Story was an early-season sensation with seven home runs in his first six major league games. His numbers were impressive (.272, 27 homers, 72 RBI), especially considering he didn’t play after June 30 because of a torn ligament in his thumb. He should be fine for spring training.

Los Angeles Dodgers

2B Logan Forsythe

SS Corey Seager

3B Justin Turner

1B Adrian Gonzalez

C Yasmani Grandal

CF Joc Pederson

RF Yasiel Puig

LF Andrew Toles

Forsythe slugged a career-high 20 homers last season. He should thrive as perhaps the top candidate for the Dodgers’ leadoff spot.

In his first full MLB season, Seager performed like an MVP contender with 26 homers, 105 runs and a .512 slugging percentage. He’s a borderline first-round pick in mixed leagues.

Puig can be fantastic or he can be horrific. With a full season under his belt as manager, can Dave Roberts find a way to unleash the Wild Horse? It’s worth a late-round pick to find out.

Miami Marlins

2B Dee Gordon

3B Martin Prado

CF Christian Yelich

RF Giancarlo Stanton

LF Marcell Ozuna

C J.T. Realmuto

1B Justin Bour

SS Aideny Hechavarria

Stanton, 27, possesses the greatest raw power of anyone in the game. But he has missed significant time throughout his career with a variety of injuries and last season hit a career-low .240.

With an elite contact rate and excellent speed, Yelich could wind up winning a batting title someday. Last season, he took a major step forward in the power department, posting career highs of 21 home runs and 98 RBI while maintaining a near-.300 average.

Milwaukee Brewers

CF Keon Broxton

2B Jonathan Villar

LF Ryan Braun

1B Eric Thames

RF Domingo Santana

3B Travis Shaw

SS Orlando Arcia

C Andrew Susac

Broxton, 26, fizzled in his first attempt to win the starting center-field job, but after reclaiming the role July 26, he hit .294/.399/.538 with eight homers and 16 steals over his final 46 games. Two reasons not to go all in on a breakout: a 36% strikeout rate and a .373 average on balls in play, which should decrease.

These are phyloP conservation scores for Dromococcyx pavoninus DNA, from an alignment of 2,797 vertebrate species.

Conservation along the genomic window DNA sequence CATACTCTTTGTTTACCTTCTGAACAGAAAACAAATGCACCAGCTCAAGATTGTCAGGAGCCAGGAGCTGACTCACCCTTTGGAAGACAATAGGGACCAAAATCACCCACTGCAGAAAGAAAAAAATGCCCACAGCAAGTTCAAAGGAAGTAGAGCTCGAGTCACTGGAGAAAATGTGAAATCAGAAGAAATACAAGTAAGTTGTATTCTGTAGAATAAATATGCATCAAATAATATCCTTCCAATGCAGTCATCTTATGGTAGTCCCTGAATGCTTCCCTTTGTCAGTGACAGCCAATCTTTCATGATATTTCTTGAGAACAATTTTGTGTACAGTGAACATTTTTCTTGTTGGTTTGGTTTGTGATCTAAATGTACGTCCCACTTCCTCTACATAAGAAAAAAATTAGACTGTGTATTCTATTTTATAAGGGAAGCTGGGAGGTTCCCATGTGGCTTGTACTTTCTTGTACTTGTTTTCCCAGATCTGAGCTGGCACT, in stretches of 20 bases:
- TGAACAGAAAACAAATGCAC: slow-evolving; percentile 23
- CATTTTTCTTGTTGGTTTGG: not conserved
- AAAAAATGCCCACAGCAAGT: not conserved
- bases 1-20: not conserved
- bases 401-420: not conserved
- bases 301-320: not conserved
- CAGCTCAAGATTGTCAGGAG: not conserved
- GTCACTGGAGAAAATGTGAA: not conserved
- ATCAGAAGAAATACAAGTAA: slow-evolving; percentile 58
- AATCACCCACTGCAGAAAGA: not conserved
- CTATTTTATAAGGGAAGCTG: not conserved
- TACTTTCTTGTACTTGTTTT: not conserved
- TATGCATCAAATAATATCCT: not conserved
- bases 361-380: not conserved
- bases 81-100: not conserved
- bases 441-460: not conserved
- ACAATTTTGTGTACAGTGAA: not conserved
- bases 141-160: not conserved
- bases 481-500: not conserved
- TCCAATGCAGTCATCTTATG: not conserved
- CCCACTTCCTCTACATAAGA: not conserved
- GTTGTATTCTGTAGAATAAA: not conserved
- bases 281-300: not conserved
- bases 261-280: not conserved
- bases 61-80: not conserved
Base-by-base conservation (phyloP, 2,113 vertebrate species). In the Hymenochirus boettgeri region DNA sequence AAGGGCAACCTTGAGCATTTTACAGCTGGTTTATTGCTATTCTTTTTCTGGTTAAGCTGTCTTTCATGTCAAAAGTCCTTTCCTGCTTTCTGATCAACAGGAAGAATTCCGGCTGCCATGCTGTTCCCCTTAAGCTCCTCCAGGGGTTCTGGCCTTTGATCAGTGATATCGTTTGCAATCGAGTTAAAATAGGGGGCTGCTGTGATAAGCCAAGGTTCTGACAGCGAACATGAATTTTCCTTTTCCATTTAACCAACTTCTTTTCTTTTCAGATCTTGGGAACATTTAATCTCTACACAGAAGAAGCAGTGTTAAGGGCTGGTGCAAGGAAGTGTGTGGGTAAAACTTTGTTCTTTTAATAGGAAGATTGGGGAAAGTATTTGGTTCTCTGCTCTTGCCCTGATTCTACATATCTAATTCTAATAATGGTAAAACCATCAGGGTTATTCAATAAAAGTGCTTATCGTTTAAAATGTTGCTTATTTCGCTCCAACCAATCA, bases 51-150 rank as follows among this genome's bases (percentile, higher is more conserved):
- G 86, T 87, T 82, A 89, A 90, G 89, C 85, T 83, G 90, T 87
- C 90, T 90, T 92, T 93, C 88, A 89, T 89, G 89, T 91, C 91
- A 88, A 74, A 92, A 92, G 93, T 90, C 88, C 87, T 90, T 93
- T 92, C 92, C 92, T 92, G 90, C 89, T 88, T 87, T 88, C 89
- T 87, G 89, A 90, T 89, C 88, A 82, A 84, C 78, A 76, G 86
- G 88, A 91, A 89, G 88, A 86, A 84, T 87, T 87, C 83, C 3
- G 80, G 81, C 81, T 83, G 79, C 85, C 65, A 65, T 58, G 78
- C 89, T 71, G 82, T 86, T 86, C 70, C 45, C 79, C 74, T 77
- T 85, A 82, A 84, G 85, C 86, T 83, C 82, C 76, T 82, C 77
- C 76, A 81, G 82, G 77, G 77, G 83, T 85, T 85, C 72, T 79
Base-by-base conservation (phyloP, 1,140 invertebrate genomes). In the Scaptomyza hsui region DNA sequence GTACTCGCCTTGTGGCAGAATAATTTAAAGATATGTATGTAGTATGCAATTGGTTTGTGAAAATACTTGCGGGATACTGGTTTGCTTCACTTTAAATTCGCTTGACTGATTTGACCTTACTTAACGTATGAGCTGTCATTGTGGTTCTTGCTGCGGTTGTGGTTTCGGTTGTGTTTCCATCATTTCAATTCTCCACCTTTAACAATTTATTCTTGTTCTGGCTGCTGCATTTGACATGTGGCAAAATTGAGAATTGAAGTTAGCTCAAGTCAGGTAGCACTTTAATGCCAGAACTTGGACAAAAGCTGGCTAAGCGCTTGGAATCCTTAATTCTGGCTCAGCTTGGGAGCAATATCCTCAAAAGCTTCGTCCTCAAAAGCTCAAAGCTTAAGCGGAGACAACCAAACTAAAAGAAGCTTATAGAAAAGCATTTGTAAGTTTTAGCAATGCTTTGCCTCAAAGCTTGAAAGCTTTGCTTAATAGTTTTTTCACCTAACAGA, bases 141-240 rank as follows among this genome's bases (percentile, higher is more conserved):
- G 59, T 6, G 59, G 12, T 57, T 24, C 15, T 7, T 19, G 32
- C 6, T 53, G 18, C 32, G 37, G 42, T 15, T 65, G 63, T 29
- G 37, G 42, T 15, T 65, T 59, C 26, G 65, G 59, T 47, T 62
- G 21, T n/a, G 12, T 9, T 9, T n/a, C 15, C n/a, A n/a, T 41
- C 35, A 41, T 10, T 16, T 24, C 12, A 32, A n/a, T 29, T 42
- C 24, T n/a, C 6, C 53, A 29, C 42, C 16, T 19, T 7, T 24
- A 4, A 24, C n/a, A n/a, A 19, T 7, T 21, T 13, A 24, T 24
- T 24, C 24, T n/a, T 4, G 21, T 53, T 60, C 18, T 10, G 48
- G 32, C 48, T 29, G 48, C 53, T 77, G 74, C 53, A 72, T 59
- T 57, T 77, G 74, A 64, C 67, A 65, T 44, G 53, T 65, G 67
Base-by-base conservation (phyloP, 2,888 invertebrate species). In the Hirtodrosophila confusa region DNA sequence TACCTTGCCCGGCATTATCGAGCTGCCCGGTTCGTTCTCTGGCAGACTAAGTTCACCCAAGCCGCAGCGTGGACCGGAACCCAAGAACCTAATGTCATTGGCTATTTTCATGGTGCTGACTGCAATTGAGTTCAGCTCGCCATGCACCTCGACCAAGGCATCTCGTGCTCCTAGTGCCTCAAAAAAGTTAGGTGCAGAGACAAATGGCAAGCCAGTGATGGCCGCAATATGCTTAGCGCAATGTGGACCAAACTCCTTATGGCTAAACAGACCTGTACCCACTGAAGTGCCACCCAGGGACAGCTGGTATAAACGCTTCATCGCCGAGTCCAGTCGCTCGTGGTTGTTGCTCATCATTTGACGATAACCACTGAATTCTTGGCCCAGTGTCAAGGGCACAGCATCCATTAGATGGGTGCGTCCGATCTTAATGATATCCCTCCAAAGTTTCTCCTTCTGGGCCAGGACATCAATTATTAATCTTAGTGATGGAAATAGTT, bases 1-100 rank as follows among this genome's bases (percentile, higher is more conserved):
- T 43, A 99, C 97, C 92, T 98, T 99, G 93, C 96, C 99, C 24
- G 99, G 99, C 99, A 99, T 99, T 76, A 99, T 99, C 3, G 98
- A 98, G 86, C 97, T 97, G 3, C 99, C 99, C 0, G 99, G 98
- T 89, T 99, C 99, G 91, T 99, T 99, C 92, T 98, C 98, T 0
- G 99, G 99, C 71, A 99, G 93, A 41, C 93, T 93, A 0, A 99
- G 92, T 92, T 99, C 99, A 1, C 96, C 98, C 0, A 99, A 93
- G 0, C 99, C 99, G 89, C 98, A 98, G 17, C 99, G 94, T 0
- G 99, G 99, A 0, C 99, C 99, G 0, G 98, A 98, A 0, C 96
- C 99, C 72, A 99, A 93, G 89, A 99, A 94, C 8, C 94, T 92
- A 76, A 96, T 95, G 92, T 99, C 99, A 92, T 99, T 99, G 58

Villar moves to second base, which will give him a third position of fantasy eligibility (the others are third and shortstop). He stole a major league-leading 62 bases in 80 attempts and also hit 19 home runs. Villar shouldn’t last past the third round in mixed leagues.

Thames, 30, could be one of the most interesting players to watch this spring. He last played in the majors in 2012 but hit 40 home runs last season in South Korea, a year after putting up 47 homers and 40 steals.

New York Mets

3B Jose Reyes

SS Asdrubal Cabrera

LF Yoenis Cespedes

CF Curtis Granderson

2B Neil Walker

RF Jay Bruce

1B Lucas Duda

C Travis d’Arnaud

Cespedes is a good bet for another 30-homer season. But his return preserves a logjam in the outfield that leaves promising youngster Michael Conforto on the outside. David Wright is dealing with yet another injury, this time to his shoulder. Reyes takes over and becomes the best candidate for the leadoff spot.

Duda is coming back from back issues that limited him to 47 games and seven home runs. When healthy, he’s a formidable slugger (57 home runs in 2014-15). 1B-3B Wilmer Flores crushed left-handers last season (.340/.383/.710 with 11 HR in 100 at-bats), so look for him to split time with Duda.

Philadelphia Phillies

2B Cesar Hernandez

LF Howie Kendrick

CF Odubel Herrera

3B Maikel Franco

RF Michael Saunders

1B Tommy Joseph

C Cameron Rupp

SS Freddy Galvis

Kendrick, 33, still makes excellent contact but doesn’t hit for much power. He’ll be a full-time outfielder but still qualify at second base for fantasy purposes. Still just 24 with excellent raw power, Franco seems a good bet to improve on his 25 homers and 88 RBI from 2016.

Saunders, 30, avoided injuries to play in a career-high 140 games last season, and his numbers (.253, 24 HR, 57 RBI, .816 OPS) were the best he has had as a major leaguer. Joseph is a popular sleeper pick after hitting 21 homers in 315 at-bats as a rookie.

Pittsburgh Pirates

2B Josh Harrison

CF Starling Marte

RF Andrew McCutchen

LF Gregory Polanco

3B Jung Ho Kang

1B Josh Bell

C Francisco Cervelli

SS Jordy Mercer

Marte hit .311 and stole 47 bases last season despite missing almost all of September with a back injury. After Marte served as the cleanup hitter for most of last season, the Pirates have hit him second frequently this spring

Polanco got off to a strong start but faded down the stretch as he had shoulder and knee ailments. But his career-high 22 home runs were an encouraging sign of developing power.